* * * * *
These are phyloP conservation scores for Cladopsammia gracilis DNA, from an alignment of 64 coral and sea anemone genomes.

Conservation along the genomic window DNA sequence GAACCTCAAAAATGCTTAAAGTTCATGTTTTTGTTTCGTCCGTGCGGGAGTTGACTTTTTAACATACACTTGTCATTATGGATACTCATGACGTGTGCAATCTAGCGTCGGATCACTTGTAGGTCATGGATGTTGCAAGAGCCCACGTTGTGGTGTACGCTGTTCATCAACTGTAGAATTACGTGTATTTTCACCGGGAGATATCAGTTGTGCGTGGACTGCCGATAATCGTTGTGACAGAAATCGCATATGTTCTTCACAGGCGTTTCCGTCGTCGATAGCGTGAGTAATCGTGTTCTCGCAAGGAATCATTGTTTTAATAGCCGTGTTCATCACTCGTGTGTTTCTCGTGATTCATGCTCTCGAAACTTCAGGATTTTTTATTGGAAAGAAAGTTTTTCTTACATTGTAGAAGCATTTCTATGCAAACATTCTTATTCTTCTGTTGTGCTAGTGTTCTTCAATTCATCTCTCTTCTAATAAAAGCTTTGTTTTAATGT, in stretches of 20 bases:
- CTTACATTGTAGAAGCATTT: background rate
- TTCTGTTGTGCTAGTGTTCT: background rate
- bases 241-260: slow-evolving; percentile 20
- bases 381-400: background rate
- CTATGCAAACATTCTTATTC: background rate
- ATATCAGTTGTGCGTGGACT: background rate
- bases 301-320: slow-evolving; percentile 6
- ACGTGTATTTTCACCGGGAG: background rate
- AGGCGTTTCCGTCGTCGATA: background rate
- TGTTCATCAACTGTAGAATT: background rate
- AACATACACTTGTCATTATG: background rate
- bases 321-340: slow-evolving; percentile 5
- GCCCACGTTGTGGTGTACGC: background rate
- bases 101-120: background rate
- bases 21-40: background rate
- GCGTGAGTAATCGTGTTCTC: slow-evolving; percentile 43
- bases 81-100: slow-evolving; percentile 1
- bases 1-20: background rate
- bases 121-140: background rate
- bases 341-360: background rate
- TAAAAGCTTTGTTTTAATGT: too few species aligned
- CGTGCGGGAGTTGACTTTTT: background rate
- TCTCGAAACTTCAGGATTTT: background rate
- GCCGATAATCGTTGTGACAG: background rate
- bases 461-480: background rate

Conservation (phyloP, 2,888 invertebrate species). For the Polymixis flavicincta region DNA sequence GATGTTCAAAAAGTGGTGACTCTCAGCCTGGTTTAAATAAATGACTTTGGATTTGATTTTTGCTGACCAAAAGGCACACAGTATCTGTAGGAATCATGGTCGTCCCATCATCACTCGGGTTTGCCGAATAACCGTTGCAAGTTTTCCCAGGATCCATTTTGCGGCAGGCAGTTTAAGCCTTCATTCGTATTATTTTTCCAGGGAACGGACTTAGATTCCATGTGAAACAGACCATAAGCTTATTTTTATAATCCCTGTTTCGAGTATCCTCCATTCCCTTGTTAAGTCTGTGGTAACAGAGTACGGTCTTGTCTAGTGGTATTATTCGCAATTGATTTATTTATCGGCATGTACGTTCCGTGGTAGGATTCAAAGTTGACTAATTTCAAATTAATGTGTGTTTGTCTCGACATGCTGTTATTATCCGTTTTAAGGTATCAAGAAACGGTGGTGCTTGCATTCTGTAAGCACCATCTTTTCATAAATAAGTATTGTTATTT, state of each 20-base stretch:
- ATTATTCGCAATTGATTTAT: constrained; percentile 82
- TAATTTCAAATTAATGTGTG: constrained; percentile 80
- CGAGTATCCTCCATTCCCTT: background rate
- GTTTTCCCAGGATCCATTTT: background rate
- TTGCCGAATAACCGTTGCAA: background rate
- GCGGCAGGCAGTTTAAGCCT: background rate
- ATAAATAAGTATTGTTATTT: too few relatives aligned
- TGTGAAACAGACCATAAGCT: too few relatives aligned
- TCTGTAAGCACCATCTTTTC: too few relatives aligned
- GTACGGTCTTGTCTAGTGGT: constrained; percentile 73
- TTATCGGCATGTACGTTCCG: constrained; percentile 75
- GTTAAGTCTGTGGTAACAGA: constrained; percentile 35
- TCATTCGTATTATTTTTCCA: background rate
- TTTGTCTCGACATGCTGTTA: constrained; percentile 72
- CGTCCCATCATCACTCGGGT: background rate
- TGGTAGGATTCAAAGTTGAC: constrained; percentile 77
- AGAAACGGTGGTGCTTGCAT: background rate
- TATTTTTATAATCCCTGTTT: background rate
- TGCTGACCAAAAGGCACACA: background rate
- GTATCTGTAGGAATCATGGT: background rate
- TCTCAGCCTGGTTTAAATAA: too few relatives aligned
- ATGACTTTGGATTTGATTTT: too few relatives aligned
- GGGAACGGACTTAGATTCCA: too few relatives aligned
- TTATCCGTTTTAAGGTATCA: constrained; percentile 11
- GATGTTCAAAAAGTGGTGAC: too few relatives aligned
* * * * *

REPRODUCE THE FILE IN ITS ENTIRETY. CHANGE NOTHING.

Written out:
These are phyloP conservation scores for Cladopsammia gracilis DNA, from an alignment of 64 coral and sea anemone genomes.

Conservation along the genomic window DNA sequence GAACCTCAAAAATGCTTAAAGTTCATGTTTTTGTTTCGTCCGTGCGGGAGTTGACTTTTTAACATACACTTGTCATTATGGATACTCATGACGTGTGCAATCTAGCGTCGGATCACTTGTAGGTCATGGATGTTGCAAGAGCCCACGTTGTGGTGTACGCTGTTCATCAACTGTAGAATTACGTGTATTTTCACCGGGAGATATCAGTTGTGCGTGGACTGCCGATAATCGTTGTGACAGAAATCGCATATGTTCTTCACAGGCGTTTCCGTCGTCGATAGCGTGAGTAATCGTGTTCTCGCAAGGAATCATTGTTTTAATAGCCGTGTTCATCACTCGTGTGTTTCTCGTGATTCATGCTCTCGAAACTTCAGGATTTTTTATTGGAAAGAAAGTTTTTCTTACATTGTAGAAGCATTTCTATGCAAACATTCTTATTCTTCTGTTGTGCTAGTGTTCTTCAATTCATCTCTCTTCTAATAAAAGCTTTGTTTTAATGT, in stretches of 20 bases:
- CTTACATTGTAGAAGCATTT: background rate
- TTCTGTTGTGCTAGTGTTCT: background rate
- bases 241-260: slow-evolving; percentile 20
- bases 381-400: background rate
- CTATGCAAACATTCTTATTC: background rate
- ATATCAGTTGTGCGTGGACT: background rate
- bases 301-320: slow-evolving; percentile 6
- ACGTGTATTTTCACCGGGAG: background rate
- AGGCGTTTCCGTCGTCGATA: background rate
- TGTTCATCAACTGTAGAATT: background rate
- AACATACACTTGTCATTATG: background rate
- bases 321-340: slow-evolving; percentile 5
- GCCCACGTTGTGGTGTACGC: background rate
- bases 101-120: background rate
- bases 21-40: background rate
- GCGTGAGTAATCGTGTTCTC: slow-evolving; percentile 43
- bases 81-100: slow-evolving; percentile 1
- bases 1-20: background rate
- bases 121-140: background rate
- bases 341-360: background rate
- TAAAAGCTTTGTTTTAATGT: too few species aligned
- CGTGCGGGAGTTGACTTTTT: background rate
- TCTCGAAACTTCAGGATTTT: background rate
- GCCGATAATCGTTGTGACAG: background rate
- bases 461-480: background rate

Conservation (phyloP, 2,888 invertebrate species). For the Polymixis flavicincta region DNA sequence GATGTTCAAAAAGTGGTGACTCTCAGCCTGGTTTAAATAAATGACTTTGGATTTGATTTTTGCTGACCAAAAGGCACACAGTATCTGTAGGAATCATGGTCGTCCCATCATCACTCGGGTTTGCCGAATAACCGTTGCAAGTTTTCCCAGGATCCATTTTGCGGCAGGCAGTTTAAGCCTTCATTCGTATTATTTTTCCAGGGAACGGACTTAGATTCCATGTGAAACAGACCATAAGCTTATTTTTATAATCCCTGTTTCGAGTATCCTCCATTCCCTTGTTAAGTCTGTGGTAACAGAGTACGGTCTTGTCTAGTGGTATTATTCGCAATTGATTTATTTATCGGCATGTACGTTCCGTGGTAGGATTCAAAGTTGACTAATTTCAAATTAATGTGTGTTTGTCTCGACATGCTGTTATTATCCGTTTTAAGGTATCAAGAAACGGTGGTGCTTGCATTCTGTAAGCACCATCTTTTCATAAATAAGTATTGTTATTT, state of each 20-base stretch:
- ATTATTCGCAATTGATTTAT: constrained; percentile 82
- TAATTTCAAATTAATGTGTG: constrained; percentile 80
- CGAGTATCCTCCATTCCCTT: background rate
- GTTTTCCCAGGATCCATTTT: background rate
- TTGCCGAATAACCGTTGCAA: background rate
- GCGGCAGGCAGTTTAAGCCT: background rate
- ATAAATAAGTATTGTTATTT: too few relatives aligned
- TGTGAAACAGACCATAAGCT: too few relatives aligned
- TCTGTAAGCACCATCTTTTC: too few relatives aligned
- GTACGGTCTTGTCTAGTGGT: constrained; percentile 73
- TTATCGGCATGTACGTTCCG: constrained; percentile 75
- GTTAAGTCTGTGGTAACAGA: constrained; percentile 35
- TCATTCGTATTATTTTTCCA: background rate
- TTTGTCTCGACATGCTGTTA: constrained; percentile 72
- CGTCCCATCATCACTCGGGT: background rate
- TGGTAGGATTCAAAGTTGAC: constrained; percentile 77
- AGAAACGGTGGTGCTTGCAT: background rate
- TATTTTTATAATCCCTGTTT: background rate
- TGCTGACCAAAAGGCACACA: background rate
- GTATCTGTAGGAATCATGGT: background rate
- TCTCAGCCTGGTTTAAATAA: too few relatives aligned
- ATGACTTTGGATTTGATTTT: too few relatives aligned
- GGGAACGGACTTAGATTCCA: too few relatives aligned
- TTATCCGTTTTAAGGTATCA: constrained; percentile 11
- GATGTTCAAAAAGTGGTGAC: too few relatives aligned